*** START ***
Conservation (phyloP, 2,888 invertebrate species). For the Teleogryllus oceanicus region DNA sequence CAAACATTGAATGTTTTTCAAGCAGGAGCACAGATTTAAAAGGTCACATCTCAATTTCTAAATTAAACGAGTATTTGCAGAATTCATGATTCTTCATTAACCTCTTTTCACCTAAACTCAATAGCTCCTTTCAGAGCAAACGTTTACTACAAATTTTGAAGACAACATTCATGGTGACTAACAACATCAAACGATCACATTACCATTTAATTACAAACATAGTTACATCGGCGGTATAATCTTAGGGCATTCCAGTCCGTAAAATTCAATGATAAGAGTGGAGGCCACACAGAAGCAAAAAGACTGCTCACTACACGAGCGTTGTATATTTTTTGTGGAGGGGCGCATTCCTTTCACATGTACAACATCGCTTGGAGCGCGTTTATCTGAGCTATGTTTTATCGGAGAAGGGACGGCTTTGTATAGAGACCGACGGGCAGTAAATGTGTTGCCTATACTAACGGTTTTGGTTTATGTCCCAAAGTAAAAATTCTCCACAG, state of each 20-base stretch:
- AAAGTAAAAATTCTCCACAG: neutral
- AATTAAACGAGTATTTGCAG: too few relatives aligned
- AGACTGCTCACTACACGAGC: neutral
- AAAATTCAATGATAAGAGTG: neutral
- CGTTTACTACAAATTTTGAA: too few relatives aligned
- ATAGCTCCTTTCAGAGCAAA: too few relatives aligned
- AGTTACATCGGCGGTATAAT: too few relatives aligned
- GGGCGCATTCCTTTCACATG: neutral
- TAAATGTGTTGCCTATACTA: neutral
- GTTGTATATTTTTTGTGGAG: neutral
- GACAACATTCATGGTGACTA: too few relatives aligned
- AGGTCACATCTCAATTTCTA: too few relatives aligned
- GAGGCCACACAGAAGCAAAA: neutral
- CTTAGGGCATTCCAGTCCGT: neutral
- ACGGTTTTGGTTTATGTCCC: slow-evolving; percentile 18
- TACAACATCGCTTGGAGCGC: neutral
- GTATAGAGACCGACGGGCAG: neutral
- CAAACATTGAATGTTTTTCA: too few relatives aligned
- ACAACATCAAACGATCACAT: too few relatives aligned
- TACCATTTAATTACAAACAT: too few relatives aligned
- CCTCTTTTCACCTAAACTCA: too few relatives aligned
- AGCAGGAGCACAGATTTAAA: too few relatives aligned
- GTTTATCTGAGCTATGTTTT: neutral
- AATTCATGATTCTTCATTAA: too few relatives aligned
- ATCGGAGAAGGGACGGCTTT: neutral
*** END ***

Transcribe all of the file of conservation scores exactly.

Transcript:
Conservation (phyloP, 2,888 invertebrate species). For the Teleogryllus oceanicus region DNA sequence CAAACATTGAATGTTTTTCAAGCAGGAGCACAGATTTAAAAGGTCACATCTCAATTTCTAAATTAAACGAGTATTTGCAGAATTCATGATTCTTCATTAACCTCTTTTCACCTAAACTCAATAGCTCCTTTCAGAGCAAACGTTTACTACAAATTTTGAAGACAACATTCATGGTGACTAACAACATCAAACGATCACATTACCATTTAATTACAAACATAGTTACATCGGCGGTATAATCTTAGGGCATTCCAGTCCGTAAAATTCAATGATAAGAGTGGAGGCCACACAGAAGCAAAAAGACTGCTCACTACACGAGCGTTGTATATTTTTTGTGGAGGGGCGCATTCCTTTCACATGTACAACATCGCTTGGAGCGCGTTTATCTGAGCTATGTTTTATCGGAGAAGGGACGGCTTTGTATAGAGACCGACGGGCAGTAAATGTGTTGCCTATACTAACGGTTTTGGTTTATGTCCCAAAGTAAAAATTCTCCACAG, state of each 20-base stretch:
- AAAGTAAAAATTCTCCACAG: neutral
- AATTAAACGAGTATTTGCAG: too few relatives aligned
- AGACTGCTCACTACACGAGC: neutral
- AAAATTCAATGATAAGAGTG: neutral
- CGTTTACTACAAATTTTGAA: too few relatives aligned
- ATAGCTCCTTTCAGAGCAAA: too few relatives aligned
- AGTTACATCGGCGGTATAAT: too few relatives aligned
- GGGCGCATTCCTTTCACATG: neutral
- TAAATGTGTTGCCTATACTA: neutral
- GTTGTATATTTTTTGTGGAG: neutral
- GACAACATTCATGGTGACTA: too few relatives aligned
- AGGTCACATCTCAATTTCTA: too few relatives aligned
- GAGGCCACACAGAAGCAAAA: neutral
- CTTAGGGCATTCCAGTCCGT: neutral
- ACGGTTTTGGTTTATGTCCC: slow-evolving; percentile 18
- TACAACATCGCTTGGAGCGC: neutral
- GTATAGAGACCGACGGGCAG: neutral
- CAAACATTGAATGTTTTTCA: too few relatives aligned
- ACAACATCAAACGATCACAT: too few relatives aligned
- TACCATTTAATTACAAACAT: too few relatives aligned
- CCTCTTTTCACCTAAACTCA: too few relatives aligned
- AGCAGGAGCACAGATTTAAA: too few relatives aligned
- GTTTATCTGAGCTATGTTTT: neutral
- AATTCATGATTCTTCATTAA: too few relatives aligned
- ATCGGAGAAGGGACGGCTTT: neutral